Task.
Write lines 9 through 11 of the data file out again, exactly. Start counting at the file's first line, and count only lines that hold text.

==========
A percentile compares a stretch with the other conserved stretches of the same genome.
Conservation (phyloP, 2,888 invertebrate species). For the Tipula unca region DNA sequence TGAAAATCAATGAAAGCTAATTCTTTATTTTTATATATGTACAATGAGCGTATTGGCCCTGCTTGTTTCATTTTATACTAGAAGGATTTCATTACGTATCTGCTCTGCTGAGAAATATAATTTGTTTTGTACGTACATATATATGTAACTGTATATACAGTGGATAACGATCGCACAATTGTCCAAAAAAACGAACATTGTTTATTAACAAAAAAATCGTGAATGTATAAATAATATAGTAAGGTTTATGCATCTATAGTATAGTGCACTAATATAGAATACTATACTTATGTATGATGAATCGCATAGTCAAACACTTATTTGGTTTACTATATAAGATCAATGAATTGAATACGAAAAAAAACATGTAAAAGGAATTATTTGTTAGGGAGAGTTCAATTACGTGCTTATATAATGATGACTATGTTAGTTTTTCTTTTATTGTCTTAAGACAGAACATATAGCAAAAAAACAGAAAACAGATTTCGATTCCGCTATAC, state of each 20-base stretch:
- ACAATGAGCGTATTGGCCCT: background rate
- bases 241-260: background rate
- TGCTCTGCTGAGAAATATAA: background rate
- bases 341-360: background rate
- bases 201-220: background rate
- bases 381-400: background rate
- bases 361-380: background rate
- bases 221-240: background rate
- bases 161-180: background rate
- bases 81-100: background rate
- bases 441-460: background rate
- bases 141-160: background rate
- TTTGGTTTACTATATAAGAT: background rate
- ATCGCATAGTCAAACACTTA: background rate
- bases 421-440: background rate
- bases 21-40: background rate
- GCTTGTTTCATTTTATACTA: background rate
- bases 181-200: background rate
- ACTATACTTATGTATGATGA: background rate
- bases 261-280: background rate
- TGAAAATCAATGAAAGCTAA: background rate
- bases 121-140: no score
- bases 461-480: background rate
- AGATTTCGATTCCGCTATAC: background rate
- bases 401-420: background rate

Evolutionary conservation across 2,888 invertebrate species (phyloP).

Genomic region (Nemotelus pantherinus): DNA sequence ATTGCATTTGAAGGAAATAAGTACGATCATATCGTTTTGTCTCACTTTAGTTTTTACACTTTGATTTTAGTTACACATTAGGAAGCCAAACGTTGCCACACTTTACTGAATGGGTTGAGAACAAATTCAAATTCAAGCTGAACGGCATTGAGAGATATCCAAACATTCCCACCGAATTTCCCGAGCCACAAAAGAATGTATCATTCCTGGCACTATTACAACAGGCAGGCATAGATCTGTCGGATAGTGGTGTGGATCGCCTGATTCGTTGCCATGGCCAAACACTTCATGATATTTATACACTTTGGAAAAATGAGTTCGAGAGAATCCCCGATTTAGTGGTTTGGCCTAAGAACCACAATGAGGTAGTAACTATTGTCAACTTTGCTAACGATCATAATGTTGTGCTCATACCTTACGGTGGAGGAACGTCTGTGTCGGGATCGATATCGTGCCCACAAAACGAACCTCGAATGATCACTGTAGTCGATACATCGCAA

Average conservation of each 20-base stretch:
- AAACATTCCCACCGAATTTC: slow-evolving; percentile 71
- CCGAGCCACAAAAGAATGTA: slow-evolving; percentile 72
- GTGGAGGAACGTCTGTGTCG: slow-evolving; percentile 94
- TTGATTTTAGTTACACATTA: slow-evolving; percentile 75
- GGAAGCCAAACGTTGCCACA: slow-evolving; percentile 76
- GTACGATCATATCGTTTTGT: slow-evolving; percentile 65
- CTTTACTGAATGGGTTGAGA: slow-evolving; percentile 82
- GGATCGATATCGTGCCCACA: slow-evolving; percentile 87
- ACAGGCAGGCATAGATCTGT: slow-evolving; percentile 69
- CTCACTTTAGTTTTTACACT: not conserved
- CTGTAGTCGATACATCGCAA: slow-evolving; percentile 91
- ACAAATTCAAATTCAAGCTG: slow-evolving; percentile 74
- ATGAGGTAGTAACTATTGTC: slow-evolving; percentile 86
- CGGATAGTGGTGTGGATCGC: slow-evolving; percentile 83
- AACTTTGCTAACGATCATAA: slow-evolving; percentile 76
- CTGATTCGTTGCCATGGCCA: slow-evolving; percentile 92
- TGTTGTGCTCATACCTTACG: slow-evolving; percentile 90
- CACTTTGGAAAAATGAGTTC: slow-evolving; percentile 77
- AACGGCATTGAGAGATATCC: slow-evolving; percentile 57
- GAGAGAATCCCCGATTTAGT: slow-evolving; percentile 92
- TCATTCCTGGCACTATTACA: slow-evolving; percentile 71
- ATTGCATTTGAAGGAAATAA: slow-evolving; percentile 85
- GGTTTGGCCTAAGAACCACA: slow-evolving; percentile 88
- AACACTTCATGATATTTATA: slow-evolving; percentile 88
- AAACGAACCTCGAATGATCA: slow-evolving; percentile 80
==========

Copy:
- bases 361-380: background rate
- bases 221-240: background rate
- bases 161-180: background rate